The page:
The boy was found, though Dex did not play a role in his recovery. Stenseth explained that 90 percent of all searches are conducted on lead. Even though K-9s like Dex are highly intelligent and diligently trained, they are also prized for their protective instincts which are finely honed, but which in the heat of a search would not distinguish between a hidden criminal and a boy lost in the woods.

The timing of a call can impact a dog’s effectiveness on the scene.

“There are certain time limitations that we have to meet in order for us to be able to work effectively with the dogs. A 45-minute-old track is very different from a ten-minuteold track. It’s part of the reason for keeping my route centrally located within the county,” said Stenseth. “Tracking is our bread and butter along with narcotics out here.”

Stenseth explains that Dex is specifically trained to alert differently based on where he finds narcotics.

“If the scent is low, he will go into a down position, nose or head-high, a sit position, and higher still, he will bark,” said Stenseth.

That kind of sophisticated behavior is the result of countess hours of precise training and patience on behalf of the handler.

As the duo leaves River Falls and heads back toward New Richmond, Stenseth sums up his role.

“Out here you are a police officer, you are a social worker, a baby sitter, you are everything. A lot of my job is listening, letting people blow off steam. In those cases my job is to document the situation and generate a report if needed down the road for any legal proceedings,” said Stenseth.

A brief stop to pull a tree branch off the highway and Stenseth’s headed home.

The chatter of the radio fades into the background.

After losing his first K-9 partner Ace to an infection and now three years into his partnership with Dex, Stenseth has a deep appreciation for both the responsibilities and rewards that come with the unique relationship a handler builds with his service dog.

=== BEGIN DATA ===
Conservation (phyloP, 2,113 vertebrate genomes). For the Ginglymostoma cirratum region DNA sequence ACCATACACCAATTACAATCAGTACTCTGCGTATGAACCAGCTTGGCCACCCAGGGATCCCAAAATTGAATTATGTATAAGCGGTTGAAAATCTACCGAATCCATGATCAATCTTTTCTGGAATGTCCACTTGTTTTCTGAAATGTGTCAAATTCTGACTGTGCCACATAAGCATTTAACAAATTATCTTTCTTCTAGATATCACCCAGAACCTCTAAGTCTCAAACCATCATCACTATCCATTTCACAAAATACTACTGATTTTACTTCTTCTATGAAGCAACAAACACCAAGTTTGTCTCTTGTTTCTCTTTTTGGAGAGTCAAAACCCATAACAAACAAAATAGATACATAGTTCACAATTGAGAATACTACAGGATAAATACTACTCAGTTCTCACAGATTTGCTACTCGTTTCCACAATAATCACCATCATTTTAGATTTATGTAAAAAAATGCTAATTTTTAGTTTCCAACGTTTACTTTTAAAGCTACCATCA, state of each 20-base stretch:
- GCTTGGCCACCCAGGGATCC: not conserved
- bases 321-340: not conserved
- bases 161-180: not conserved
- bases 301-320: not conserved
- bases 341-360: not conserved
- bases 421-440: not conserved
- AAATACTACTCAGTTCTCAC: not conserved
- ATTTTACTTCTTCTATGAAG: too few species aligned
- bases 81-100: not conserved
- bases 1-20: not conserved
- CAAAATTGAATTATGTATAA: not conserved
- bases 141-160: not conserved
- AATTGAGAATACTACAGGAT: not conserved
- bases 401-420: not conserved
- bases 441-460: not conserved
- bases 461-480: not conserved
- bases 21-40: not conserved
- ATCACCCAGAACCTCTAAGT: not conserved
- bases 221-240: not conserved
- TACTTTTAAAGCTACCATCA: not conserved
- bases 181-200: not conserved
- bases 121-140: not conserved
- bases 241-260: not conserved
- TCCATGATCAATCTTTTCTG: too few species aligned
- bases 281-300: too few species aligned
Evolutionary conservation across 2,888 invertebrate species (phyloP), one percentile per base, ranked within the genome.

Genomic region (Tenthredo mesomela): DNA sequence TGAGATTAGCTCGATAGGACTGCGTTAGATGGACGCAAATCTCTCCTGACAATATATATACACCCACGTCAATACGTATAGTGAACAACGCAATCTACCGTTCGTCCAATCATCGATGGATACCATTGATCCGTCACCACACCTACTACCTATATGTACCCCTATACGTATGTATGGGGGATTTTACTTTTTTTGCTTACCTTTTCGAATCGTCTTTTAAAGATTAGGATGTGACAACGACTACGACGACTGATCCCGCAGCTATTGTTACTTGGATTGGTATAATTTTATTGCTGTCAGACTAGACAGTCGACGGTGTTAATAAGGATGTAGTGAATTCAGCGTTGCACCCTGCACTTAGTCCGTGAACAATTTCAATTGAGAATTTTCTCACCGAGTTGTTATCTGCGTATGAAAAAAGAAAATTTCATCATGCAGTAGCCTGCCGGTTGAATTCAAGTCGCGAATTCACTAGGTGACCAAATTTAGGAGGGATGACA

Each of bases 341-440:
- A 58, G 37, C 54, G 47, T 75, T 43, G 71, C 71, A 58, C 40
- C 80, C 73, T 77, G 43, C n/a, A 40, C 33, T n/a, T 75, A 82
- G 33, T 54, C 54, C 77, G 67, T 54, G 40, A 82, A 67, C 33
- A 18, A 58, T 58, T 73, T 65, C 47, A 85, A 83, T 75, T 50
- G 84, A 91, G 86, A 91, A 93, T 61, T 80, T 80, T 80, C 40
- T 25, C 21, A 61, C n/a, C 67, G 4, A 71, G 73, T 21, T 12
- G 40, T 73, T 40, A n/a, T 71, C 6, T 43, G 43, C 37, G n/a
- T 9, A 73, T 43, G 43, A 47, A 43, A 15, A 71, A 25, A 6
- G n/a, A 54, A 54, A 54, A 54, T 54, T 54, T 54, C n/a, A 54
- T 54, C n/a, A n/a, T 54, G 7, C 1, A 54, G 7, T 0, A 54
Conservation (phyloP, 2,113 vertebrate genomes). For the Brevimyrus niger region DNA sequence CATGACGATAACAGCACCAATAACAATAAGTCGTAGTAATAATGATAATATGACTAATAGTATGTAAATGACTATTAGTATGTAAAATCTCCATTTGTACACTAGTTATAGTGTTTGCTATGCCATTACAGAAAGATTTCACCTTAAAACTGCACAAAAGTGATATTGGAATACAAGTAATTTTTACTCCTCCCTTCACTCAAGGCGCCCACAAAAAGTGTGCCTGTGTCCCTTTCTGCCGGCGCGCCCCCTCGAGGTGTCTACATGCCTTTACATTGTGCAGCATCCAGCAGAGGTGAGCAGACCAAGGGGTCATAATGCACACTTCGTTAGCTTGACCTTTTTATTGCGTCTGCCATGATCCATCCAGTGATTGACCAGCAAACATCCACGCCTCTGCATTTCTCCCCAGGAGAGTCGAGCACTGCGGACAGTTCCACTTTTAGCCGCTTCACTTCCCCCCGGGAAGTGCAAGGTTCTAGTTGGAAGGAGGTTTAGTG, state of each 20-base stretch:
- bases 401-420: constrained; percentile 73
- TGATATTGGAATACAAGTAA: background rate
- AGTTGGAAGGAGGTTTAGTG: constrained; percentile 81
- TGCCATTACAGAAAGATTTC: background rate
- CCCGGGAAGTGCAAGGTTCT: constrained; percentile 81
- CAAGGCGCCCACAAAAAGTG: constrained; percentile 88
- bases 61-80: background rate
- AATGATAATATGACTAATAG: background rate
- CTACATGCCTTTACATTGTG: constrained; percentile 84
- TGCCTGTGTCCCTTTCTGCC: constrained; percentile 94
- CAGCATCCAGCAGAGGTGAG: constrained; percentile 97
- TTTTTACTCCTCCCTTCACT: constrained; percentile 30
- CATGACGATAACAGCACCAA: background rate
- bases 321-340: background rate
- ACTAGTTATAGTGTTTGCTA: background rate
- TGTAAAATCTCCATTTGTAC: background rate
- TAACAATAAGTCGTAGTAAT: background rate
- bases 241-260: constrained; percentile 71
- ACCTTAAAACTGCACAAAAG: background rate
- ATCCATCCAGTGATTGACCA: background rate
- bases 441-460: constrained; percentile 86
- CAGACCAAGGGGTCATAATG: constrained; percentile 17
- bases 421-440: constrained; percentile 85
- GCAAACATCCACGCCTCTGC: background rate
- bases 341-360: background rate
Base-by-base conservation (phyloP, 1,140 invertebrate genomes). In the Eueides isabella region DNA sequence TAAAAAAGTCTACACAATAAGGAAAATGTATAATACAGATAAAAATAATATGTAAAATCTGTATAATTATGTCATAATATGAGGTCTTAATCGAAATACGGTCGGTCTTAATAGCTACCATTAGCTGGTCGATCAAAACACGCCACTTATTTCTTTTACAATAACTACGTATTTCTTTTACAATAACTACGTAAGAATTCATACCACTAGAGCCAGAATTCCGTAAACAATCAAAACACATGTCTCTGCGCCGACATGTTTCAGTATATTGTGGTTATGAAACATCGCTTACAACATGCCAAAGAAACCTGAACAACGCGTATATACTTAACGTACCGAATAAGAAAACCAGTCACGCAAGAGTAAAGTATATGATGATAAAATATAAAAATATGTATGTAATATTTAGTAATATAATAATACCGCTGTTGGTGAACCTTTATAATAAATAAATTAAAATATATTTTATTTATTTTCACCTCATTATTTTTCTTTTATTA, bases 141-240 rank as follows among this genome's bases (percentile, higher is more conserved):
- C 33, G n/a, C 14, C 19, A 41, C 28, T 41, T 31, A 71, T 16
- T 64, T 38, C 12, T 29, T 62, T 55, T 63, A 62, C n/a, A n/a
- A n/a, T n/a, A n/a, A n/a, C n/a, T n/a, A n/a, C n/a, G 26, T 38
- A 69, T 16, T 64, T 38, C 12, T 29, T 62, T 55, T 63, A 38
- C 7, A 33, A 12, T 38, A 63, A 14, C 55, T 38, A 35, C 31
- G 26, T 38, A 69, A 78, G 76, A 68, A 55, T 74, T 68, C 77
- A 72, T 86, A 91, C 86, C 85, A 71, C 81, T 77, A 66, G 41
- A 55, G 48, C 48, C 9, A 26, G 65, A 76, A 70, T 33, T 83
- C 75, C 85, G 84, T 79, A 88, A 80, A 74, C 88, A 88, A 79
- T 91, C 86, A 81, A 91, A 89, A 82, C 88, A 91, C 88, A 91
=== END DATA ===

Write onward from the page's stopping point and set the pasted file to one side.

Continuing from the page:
“You can’t really avoid becoming close. You put in more time with these dogs than you do with your family a lot of times. You are with them at work and at home. I don’t think I kept that perspective as much as I should have with Ace. We grew very close. Putting him down, that was very tough.

“The biggest thing with handling a dog is, I have to be able to make some very quick and sound judgement calls, and I have to make those decisions for both us. As a K-9 team, we are the first into the worst of the worst situations. Dex is the first in. If I have trained him well, he’s not ever going to question my decision. I have to base our deployment on the facts I have. I can’t assume anything.

“We’ve done training search work where he has had to cross the Apple River to apprehend someone. He’s had to engage somebody in the water, where the danger is someone could dunk him and drown him.

“On the other hand, there’s no better feeling in the world than bringing a kid back to his parents.

“In my eyes, that’s better than finding a suspect of a crime, because now you know you might have honestly saved a person’s life.

“We have to train for as many possibilities as we can and realize there will always be circumstances out there we haven’t trained for. We are put into those situations because we are expected to come through. At the end of the day, everyone deserves to go home to family and friends.”